We’ve missed Oliver Sacks since his passing, sad that we would not be seeing any more of his brilliant thinking.  So we were so happy to discover a new book of his essays, collected in Everything in Its Place: First Loves and Last Tales.  Here’s an excerpt from a beauty published in the New York Times recently as The Healing Power of Gardens:

As a writer, I find gardens essential to the creative process; as a physician, I take my patients to gardens whenever possible. All of us have had the experience of wandering through a lush garden or a timeless desert, walking by a river or an ocean, or climbing a mountain and finding ourselves simultaneously calmed and reinvigorated, engaged in mind, refreshed in body and spirit. The importance of these physiological states on individual and community health is fundamental and wide-ranging. In 40 years of medical practice, I have found only two types of non-pharmaceutical “therapy” to be vitally important for patients with chronic neurological diseases: music and gardens.

Noble/ The Garden Conservancy

He describes patients with various disabling neurological disorders such as Alzeimer’s and Parkinson’s able to navigate far better when in a garden….

I cannot say exactly how nature exerts its calming and organizing effects on our brains, but I have seen in my patients the restorative and healing powers of nature and gardens, even for those who are deeply disabled neurologically. In many cases, gardens and nature are more powerful than any medication….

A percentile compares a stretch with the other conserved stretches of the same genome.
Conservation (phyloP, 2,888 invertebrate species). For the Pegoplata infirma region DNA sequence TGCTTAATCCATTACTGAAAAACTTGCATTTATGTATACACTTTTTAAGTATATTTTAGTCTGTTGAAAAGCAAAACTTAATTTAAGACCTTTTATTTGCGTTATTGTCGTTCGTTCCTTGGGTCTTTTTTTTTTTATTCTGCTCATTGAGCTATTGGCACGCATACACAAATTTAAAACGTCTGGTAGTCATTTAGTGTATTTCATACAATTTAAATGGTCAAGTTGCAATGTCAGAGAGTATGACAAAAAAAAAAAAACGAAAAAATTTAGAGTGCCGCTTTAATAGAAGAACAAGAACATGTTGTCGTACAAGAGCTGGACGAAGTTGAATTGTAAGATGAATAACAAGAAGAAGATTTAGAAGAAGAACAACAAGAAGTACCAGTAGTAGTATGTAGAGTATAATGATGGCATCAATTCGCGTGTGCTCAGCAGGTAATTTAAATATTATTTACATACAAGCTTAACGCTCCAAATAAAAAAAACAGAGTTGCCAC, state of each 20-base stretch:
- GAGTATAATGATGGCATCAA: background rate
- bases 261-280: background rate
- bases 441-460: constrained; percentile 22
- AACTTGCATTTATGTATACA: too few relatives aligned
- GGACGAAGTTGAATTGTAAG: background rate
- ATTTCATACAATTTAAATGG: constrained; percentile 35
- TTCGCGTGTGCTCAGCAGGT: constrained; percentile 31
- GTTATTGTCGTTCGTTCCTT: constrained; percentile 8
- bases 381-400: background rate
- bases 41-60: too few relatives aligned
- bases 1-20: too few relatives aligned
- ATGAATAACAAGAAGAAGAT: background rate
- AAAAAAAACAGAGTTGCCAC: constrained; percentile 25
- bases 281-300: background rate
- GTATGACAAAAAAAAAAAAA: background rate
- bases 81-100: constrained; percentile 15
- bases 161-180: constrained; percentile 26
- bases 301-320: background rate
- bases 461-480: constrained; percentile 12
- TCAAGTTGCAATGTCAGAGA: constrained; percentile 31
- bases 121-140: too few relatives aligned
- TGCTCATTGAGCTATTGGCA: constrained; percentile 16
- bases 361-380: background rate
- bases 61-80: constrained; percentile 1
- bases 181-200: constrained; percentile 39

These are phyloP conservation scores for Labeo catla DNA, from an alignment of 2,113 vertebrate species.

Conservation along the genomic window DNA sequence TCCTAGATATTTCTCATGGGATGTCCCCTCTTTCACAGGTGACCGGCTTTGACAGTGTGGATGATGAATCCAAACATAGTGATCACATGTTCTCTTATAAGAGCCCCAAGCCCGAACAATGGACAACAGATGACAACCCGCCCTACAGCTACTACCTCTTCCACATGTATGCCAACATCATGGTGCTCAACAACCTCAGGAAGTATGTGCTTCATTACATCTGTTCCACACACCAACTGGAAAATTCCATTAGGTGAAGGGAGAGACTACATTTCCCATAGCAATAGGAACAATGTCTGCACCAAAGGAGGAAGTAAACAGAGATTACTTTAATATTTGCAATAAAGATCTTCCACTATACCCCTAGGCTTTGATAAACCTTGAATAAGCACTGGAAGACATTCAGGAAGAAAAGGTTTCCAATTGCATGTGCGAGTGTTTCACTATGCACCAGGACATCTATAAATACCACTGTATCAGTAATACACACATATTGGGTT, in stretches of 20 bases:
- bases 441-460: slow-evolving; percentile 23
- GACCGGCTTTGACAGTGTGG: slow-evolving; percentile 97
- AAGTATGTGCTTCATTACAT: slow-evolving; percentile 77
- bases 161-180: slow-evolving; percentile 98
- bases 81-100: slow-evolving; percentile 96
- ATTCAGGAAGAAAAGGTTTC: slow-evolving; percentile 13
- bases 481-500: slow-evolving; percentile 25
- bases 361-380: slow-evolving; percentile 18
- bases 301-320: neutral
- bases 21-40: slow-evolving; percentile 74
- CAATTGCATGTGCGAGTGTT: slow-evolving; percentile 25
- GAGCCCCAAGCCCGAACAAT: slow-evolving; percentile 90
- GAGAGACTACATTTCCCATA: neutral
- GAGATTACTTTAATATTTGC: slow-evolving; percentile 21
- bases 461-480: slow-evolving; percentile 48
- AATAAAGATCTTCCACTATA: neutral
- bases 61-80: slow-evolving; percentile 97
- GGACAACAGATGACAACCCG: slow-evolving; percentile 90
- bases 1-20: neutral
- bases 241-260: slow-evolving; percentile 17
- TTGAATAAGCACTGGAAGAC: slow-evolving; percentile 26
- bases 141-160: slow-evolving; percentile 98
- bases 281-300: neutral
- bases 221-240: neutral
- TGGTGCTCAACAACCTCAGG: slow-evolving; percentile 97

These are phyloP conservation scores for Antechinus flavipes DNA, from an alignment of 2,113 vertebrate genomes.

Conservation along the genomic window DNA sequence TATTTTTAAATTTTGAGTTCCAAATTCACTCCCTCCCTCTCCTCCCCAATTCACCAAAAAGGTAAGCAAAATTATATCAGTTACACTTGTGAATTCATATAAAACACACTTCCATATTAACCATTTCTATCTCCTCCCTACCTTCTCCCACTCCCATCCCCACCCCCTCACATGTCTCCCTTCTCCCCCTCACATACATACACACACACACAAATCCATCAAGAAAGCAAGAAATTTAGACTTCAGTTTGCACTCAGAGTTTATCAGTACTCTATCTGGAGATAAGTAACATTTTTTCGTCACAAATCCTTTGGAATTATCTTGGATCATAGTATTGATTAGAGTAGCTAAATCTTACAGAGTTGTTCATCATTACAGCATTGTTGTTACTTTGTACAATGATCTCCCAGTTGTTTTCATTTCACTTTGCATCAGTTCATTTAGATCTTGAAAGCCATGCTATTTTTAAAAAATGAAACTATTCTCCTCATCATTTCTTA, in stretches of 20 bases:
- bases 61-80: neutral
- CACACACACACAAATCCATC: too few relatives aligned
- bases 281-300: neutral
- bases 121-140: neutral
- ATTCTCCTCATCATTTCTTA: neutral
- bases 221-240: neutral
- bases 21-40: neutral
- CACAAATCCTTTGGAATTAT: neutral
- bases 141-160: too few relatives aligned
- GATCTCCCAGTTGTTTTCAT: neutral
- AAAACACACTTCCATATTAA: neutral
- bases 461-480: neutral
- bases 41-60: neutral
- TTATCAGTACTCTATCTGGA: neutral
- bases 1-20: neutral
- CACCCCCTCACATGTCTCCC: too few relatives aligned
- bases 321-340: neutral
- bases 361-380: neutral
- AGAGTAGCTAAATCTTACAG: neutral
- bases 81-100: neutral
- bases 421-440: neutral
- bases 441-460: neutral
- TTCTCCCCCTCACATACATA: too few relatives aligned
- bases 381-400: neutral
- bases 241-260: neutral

…Clearly, nature calls to something very deep in us. Biophilia, the love of nature and living things, is an essential part of the human condition. Hortophilia, the desire to interact with, manage and tend nature, is also deeply instilled in us. The role that nature plays in health and healing becomes even more critical for people working long days in windowless offices, for those living in city neighborhoods without access to green spaces, for children in city schools or for those in institutional settings such as nursing homes. The effects of nature’s qualities on health are not only spiritual and emotional but physical and neurological. I have no doubt that they reflect deep changes in the brain’s physiology, and perhaps even its structure.

Sally Schneider

Daily walks in the park across the way have changed our lives, offering a simple way to soften worry, stress, agitation of all kinds….But Sacks’ experiences  — described in detail in the essay — makes us realize that we could take the healing effects farther.  We only have to be present, and that is a practice.

 

Start anywhere.

 

 

Kenneth Lars for The New Yorker

 

Cartoon via the New Yorker’s Instragram 

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